Accepted Paper:

When craft performs heritage: Contested practice in post-earthquake heritage reconstruction in Nepal  
Stefanie Lotter (SOAS)

Paper short abstract:

Nothing could have prepared all Nepali heritage sites for the effects of a 7.8 earthquake. As in previous earthquakes, many structures collapsed to a pile of rubble. Today craftsmen, communities, structural engineers and architects grasp intangible heritage to negotiate authenticity and modernity.

Paper long abstract:

This paper discusses craft practice in the aftermath of two earthquakes that devastated Nepal in 2015, killing 9000 people, destroying over 500 000 houses and shattering many of Nepal's ancient heritage sites. 'When craft performs heritage' explores how the reconstruction of identity-defining heritage sites is negotiated by agents such as craftspeople, community groups, structural engineers, architects and policy makers.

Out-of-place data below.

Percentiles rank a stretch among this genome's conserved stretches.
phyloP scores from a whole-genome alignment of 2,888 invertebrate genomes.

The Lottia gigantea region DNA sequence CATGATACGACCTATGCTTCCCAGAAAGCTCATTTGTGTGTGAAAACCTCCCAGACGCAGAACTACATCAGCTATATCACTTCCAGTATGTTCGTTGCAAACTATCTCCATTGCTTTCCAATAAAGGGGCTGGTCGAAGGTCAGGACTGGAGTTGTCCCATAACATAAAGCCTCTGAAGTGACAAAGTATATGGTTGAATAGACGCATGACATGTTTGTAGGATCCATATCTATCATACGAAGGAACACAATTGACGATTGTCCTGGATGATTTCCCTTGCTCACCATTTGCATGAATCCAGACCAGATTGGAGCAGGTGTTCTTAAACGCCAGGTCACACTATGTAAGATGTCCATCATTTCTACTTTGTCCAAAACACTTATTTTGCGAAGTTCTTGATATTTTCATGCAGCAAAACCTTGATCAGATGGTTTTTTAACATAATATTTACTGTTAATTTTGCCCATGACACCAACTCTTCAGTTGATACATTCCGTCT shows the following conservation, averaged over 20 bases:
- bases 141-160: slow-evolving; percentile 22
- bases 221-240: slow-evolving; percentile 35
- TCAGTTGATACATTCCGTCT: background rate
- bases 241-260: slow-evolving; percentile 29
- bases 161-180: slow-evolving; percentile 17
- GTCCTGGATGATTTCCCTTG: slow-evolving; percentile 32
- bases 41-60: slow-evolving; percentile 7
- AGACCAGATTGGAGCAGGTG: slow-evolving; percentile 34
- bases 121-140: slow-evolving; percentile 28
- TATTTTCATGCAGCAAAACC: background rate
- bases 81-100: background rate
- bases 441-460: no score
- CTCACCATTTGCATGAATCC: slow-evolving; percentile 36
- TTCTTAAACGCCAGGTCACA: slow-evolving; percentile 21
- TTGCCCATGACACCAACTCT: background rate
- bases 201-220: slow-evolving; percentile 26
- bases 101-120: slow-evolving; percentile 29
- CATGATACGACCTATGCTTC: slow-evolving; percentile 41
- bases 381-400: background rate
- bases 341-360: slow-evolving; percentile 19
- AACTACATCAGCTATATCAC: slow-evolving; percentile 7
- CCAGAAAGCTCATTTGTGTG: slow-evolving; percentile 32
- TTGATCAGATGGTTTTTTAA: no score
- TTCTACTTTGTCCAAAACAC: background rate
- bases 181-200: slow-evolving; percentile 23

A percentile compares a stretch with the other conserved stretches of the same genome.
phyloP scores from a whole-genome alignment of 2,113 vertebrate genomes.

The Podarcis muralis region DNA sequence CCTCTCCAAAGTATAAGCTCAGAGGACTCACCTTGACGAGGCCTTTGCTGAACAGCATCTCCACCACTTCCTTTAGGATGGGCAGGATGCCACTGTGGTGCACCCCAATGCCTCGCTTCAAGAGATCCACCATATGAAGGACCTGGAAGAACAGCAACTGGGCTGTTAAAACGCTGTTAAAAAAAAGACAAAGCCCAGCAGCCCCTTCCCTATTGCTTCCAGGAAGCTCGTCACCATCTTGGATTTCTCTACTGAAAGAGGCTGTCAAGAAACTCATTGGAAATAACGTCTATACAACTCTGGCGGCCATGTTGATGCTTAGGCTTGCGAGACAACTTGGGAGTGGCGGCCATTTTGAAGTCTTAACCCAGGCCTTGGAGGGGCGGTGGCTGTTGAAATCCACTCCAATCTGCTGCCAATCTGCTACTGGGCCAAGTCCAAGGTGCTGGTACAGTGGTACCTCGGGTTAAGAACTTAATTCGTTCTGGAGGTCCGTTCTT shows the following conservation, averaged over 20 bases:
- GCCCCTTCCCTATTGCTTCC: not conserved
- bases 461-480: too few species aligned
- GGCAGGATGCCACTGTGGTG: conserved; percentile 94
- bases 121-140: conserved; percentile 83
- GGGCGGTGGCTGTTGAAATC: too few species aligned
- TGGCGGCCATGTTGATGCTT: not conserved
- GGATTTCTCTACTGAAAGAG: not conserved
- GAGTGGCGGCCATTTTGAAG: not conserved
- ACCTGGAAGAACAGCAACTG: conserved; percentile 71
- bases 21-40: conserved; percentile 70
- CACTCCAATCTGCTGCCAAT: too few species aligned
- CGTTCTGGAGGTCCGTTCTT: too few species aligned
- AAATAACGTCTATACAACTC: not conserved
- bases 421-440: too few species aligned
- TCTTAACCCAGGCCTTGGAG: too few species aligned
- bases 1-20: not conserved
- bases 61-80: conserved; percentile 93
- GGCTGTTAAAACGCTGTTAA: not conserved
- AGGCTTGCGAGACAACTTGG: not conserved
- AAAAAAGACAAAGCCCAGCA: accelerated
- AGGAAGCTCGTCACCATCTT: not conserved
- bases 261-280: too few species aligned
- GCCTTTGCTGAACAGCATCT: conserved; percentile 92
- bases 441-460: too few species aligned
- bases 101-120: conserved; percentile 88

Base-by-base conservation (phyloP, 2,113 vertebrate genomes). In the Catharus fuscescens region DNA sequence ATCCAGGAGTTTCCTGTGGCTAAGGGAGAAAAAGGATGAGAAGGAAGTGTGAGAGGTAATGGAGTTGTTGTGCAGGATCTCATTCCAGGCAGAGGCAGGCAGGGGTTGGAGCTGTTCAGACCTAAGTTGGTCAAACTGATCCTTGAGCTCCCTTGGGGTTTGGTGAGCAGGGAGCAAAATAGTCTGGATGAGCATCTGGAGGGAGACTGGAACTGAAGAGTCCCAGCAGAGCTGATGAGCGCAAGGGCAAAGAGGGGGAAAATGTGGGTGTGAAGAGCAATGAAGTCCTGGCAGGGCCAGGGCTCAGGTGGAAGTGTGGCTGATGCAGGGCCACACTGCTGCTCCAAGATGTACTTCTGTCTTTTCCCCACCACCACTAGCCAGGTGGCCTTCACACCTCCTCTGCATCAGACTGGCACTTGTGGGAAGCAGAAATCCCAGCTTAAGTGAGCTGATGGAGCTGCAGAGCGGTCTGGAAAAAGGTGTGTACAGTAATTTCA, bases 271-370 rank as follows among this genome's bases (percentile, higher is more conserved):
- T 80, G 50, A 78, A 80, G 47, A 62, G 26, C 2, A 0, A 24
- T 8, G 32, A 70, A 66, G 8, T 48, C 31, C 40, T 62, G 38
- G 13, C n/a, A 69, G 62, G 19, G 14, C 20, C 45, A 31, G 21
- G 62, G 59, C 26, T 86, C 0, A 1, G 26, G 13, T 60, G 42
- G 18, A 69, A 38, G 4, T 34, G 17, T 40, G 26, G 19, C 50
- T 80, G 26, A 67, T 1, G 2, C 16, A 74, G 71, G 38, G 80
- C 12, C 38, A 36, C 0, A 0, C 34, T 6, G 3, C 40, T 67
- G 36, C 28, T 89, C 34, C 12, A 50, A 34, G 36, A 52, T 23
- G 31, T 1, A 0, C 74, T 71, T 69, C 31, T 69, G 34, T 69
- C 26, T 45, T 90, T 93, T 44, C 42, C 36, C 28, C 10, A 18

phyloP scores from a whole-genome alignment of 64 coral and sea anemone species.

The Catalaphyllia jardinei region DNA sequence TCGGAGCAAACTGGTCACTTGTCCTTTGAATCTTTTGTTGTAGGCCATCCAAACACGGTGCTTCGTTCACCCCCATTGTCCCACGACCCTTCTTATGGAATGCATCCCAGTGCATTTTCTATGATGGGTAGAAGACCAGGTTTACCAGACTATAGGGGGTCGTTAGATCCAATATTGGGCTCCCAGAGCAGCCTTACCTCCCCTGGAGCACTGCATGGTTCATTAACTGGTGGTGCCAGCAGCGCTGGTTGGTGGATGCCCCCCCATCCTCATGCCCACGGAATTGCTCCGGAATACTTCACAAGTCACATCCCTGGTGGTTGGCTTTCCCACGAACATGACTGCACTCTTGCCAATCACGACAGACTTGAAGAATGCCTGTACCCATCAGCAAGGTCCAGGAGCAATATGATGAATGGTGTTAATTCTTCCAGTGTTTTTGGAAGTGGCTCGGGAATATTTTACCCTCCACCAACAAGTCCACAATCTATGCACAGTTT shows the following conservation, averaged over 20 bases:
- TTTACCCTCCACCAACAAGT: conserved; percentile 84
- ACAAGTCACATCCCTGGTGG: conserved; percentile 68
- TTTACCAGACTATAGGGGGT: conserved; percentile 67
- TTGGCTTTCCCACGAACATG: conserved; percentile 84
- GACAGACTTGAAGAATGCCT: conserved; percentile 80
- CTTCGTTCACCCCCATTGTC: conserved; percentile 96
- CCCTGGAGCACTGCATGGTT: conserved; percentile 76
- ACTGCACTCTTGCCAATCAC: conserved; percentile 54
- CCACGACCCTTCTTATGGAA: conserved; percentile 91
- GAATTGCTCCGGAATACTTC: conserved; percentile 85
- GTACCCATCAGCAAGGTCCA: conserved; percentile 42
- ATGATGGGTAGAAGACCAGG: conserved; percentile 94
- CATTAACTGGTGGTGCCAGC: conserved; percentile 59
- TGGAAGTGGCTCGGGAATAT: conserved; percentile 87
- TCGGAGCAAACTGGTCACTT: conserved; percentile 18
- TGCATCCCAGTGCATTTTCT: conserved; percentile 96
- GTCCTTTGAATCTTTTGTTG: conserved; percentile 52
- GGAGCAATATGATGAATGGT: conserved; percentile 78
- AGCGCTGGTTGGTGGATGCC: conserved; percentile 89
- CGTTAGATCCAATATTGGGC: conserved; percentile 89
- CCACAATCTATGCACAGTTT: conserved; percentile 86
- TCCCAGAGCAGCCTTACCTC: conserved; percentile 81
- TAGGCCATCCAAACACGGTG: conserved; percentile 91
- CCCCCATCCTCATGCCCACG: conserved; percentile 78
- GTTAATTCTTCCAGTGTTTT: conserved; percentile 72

Communities, even nations claim ownership of heritage to distinguish themselves. When craft is requested to perform heritage, agents become contested carriers of identity. When identity is at risk, craftspeople cannot be perceived as creative independent agents but must adhere - for the survival of tradition - to cultural continuity. However, while the heritage discourse produces identity through continuity, the crafts discourse emphasizes continuity through change.

It seems therefore inconclusive to lay the authenticity of a tradition and even more, the heritage of a nation into the hands of craftspeople who per se improvise, innovate, if not play. To resolve the dilemma creativity has been limited through a rigid system of knowledge transfer and the regulation of eligibility to train.

After the earthquakes in Nepal, craftspeople are now required to rebuild ancient complex architectural structures. Adding to the pressure of reconstructing iconic national monuments - much larger than anything build traditionally during their lifetime - craftspeople are also required to guarantee public safety by building earthquake resistant monuments.

With the heavy burden of verifying authenticity through inherited practice a fine line of innovation has to be drawn to guarantee unverifiable safety.

Panel P068
The Future of Craft: Apprenticeship, Transmission and Heritage